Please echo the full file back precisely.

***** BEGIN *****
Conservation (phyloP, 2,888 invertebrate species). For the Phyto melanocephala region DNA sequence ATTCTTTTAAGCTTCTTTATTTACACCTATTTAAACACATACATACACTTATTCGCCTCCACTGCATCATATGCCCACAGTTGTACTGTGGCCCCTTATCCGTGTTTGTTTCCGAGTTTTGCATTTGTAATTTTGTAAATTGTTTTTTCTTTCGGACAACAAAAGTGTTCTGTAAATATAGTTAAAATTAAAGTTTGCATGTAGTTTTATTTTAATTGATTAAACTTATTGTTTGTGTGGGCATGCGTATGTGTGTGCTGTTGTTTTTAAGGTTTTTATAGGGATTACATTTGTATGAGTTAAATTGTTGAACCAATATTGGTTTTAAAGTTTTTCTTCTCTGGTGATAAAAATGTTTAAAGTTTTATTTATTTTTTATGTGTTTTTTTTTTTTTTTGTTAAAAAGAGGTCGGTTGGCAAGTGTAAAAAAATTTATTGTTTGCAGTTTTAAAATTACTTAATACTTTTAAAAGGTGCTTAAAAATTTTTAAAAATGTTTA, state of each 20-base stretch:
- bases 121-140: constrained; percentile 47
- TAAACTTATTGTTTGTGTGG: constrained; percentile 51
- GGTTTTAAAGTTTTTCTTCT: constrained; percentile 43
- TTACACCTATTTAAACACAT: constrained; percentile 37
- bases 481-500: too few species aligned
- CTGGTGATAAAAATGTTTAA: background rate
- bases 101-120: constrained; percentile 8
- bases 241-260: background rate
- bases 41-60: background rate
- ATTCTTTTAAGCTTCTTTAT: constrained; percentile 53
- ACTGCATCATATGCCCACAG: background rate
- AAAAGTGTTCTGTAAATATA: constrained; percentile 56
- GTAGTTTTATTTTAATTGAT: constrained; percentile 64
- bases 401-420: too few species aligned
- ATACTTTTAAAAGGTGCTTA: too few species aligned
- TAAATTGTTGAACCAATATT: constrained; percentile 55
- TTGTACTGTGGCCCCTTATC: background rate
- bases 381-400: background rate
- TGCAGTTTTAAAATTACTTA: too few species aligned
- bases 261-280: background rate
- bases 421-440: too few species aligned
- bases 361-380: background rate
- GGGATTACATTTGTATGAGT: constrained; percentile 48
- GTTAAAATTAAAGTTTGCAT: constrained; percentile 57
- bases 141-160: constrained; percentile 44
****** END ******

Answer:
Conservation (phyloP, 2,888 invertebrate species). For the Phyto melanocephala region DNA sequence ATTCTTTTAAGCTTCTTTATTTACACCTATTTAAACACATACATACACTTATTCGCCTCCACTGCATCATATGCCCACAGTTGTACTGTGGCCCCTTATCCGTGTTTGTTTCCGAGTTTTGCATTTGTAATTTTGTAAATTGTTTTTTCTTTCGGACAACAAAAGTGTTCTGTAAATATAGTTAAAATTAAAGTTTGCATGTAGTTTTATTTTAATTGATTAAACTTATTGTTTGTGTGGGCATGCGTATGTGTGTGCTGTTGTTTTTAAGGTTTTTATAGGGATTACATTTGTATGAGTTAAATTGTTGAACCAATATTGGTTTTAAAGTTTTTCTTCTCTGGTGATAAAAATGTTTAAAGTTTTATTTATTTTTTATGTGTTTTTTTTTTTTTTTGTTAAAAAGAGGTCGGTTGGCAAGTGTAAAAAAATTTATTGTTTGCAGTTTTAAAATTACTTAATACTTTTAAAAGGTGCTTAAAAATTTTTAAAAATGTTTA, state of each 20-base stretch:
- bases 121-140: constrained; percentile 47
- TAAACTTATTGTTTGTGTGG: constrained; percentile 51
- GGTTTTAAAGTTTTTCTTCT: constrained; percentile 43
- TTACACCTATTTAAACACAT: constrained; percentile 37
- bases 481-500: too few species aligned
- CTGGTGATAAAAATGTTTAA: background rate
- bases 101-120: constrained; percentile 8
- bases 241-260: background rate
- bases 41-60: background rate
- ATTCTTTTAAGCTTCTTTAT: constrained; percentile 53
- ACTGCATCATATGCCCACAG: background rate
- AAAAGTGTTCTGTAAATATA: constrained; percentile 56
- GTAGTTTTATTTTAATTGAT: constrained; percentile 64
- bases 401-420: too few species aligned
- ATACTTTTAAAAGGTGCTTA: too few species aligned
- TAAATTGTTGAACCAATATT: constrained; percentile 55
- TTGTACTGTGGCCCCTTATC: background rate
- bases 381-400: background rate
- TGCAGTTTTAAAATTACTTA: too few species aligned
- bases 261-280: background rate
- bases 421-440: too few species aligned
- bases 361-380: background rate
- GGGATTACATTTGTATGAGT: constrained; percentile 48
- GTTAAAATTAAAGTTTGCAT: constrained; percentile 57
- bases 141-160: constrained; percentile 44